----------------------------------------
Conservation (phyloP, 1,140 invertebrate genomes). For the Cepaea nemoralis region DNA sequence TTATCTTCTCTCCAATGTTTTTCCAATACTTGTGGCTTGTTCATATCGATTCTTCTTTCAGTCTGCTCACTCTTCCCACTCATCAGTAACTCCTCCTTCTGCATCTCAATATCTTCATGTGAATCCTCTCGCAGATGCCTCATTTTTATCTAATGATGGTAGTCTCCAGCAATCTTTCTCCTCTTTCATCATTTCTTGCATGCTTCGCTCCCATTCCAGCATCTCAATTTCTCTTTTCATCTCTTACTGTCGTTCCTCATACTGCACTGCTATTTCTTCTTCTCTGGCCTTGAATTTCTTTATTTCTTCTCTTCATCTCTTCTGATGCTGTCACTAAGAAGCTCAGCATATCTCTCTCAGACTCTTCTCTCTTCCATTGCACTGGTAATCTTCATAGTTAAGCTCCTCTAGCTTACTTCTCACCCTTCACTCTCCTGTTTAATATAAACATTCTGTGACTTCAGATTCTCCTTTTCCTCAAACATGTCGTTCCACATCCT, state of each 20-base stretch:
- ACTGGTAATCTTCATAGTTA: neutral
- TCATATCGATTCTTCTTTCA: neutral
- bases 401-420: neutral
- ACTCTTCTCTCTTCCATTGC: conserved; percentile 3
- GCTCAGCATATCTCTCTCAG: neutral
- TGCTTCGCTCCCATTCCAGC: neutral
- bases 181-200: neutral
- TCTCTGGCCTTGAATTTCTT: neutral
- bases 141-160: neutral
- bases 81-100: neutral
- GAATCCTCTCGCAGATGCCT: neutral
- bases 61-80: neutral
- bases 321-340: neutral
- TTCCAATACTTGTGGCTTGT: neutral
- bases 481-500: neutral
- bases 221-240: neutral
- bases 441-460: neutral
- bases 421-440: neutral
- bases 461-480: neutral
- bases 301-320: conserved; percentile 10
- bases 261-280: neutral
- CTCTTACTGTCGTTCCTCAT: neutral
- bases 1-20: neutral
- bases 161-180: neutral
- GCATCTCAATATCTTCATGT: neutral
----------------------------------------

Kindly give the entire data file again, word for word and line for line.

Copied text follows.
Conservation (phyloP, 1,140 invertebrate genomes). For the Cepaea nemoralis region DNA sequence TTATCTTCTCTCCAATGTTTTTCCAATACTTGTGGCTTGTTCATATCGATTCTTCTTTCAGTCTGCTCACTCTTCCCACTCATCAGTAACTCCTCCTTCTGCATCTCAATATCTTCATGTGAATCCTCTCGCAGATGCCTCATTTTTATCTAATGATGGTAGTCTCCAGCAATCTTTCTCCTCTTTCATCATTTCTTGCATGCTTCGCTCCCATTCCAGCATCTCAATTTCTCTTTTCATCTCTTACTGTCGTTCCTCATACTGCACTGCTATTTCTTCTTCTCTGGCCTTGAATTTCTTTATTTCTTCTCTTCATCTCTTCTGATGCTGTCACTAAGAAGCTCAGCATATCTCTCTCAGACTCTTCTCTCTTCCATTGCACTGGTAATCTTCATAGTTAAGCTCCTCTAGCTTACTTCTCACCCTTCACTCTCCTGTTTAATATAAACATTCTGTGACTTCAGATTCTCCTTTTCCTCAAACATGTCGTTCCACATCCT, state of each 20-base stretch:
- ACTGGTAATCTTCATAGTTA: neutral
- TCATATCGATTCTTCTTTCA: neutral
- bases 401-420: neutral
- ACTCTTCTCTCTTCCATTGC: conserved; percentile 3
- GCTCAGCATATCTCTCTCAG: neutral
- TGCTTCGCTCCCATTCCAGC: neutral
- bases 181-200: neutral
- TCTCTGGCCTTGAATTTCTT: neutral
- bases 141-160: neutral
- bases 81-100: neutral
- GAATCCTCTCGCAGATGCCT: neutral
- bases 61-80: neutral
- bases 321-340: neutral
- TTCCAATACTTGTGGCTTGT: neutral
- bases 481-500: neutral
- bases 221-240: neutral
- bases 441-460: neutral
- bases 421-440: neutral
- bases 461-480: neutral
- bases 301-320: conserved; percentile 10
- bases 261-280: neutral
- CTCTTACTGTCGTTCCTCAT: neutral
- bases 1-20: neutral
- bases 161-180: neutral
- GCATCTCAATATCTTCATGT: neutral